Taiwan is ready to send rescue teams to quake-hit Nepal, but Beijing-friendly Kathmandu says no thanks
Given China’s significant presence in Nepal, the news today that Kathmandu has turned down Taiwan’s offer to help with search-and-rescue efforts following the 7.8-magnitude earthquake that struck at the weekend, killing more than 3,200 people and displacing thousands more, shouldn’t come as a surprise. Along China’s periphery, politics tend to get in the way of people’s welfare.
Hours after Saturday’s deadly temblor, several SAR teams in Taiwan readied to depart for Nepal to help look for survivors under collapsed buildings. This included a 20-member team with rescue dogs. Taipei, which routinely tops donors’ lists in post-disaster assistance to foreign countries, has also pledged US$300,000 in financial assistance so far, and the Taiwanese Red Cross has started a fundraising drive to collect US$1 million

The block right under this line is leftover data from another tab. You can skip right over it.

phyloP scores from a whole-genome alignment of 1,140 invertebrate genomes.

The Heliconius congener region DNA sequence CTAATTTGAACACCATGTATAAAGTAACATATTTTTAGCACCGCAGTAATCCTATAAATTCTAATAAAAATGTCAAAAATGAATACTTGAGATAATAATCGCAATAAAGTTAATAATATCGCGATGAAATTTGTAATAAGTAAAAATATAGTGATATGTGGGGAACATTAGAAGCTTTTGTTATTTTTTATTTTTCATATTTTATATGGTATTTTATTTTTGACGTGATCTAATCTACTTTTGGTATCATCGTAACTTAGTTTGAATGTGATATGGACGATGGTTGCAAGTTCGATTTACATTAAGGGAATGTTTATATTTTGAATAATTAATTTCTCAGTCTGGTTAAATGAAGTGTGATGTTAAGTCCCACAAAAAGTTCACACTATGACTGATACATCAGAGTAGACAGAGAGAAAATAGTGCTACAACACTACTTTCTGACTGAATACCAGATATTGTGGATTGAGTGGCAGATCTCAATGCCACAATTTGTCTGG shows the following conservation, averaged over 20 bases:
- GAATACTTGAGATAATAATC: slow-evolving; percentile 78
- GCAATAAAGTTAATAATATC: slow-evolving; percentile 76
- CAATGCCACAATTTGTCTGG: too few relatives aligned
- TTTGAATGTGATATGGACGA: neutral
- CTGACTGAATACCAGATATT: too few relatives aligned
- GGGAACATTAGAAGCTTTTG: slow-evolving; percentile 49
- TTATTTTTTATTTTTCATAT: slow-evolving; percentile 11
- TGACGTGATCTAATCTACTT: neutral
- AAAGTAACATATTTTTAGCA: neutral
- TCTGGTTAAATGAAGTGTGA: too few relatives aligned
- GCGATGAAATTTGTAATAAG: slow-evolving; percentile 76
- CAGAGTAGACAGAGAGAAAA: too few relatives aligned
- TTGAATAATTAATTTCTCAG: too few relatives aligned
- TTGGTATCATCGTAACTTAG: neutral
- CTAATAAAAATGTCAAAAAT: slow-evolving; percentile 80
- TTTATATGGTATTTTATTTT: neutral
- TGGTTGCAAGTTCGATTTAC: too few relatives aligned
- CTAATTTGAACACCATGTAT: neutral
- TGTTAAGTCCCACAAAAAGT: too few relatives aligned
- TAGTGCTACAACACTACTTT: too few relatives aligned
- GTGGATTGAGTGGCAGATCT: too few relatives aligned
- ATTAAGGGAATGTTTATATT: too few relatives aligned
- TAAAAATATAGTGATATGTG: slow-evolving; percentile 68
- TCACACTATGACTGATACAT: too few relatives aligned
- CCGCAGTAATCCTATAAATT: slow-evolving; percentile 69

However, Kathmandu said “thanks, but no thanks,” citing lack of diplomatic ties, the “great distance” and the absence of direct flights as the reasons why it turned down Taipei’s offer to send rescue workers.
My article, published today on Thinking Taiwan, continues here.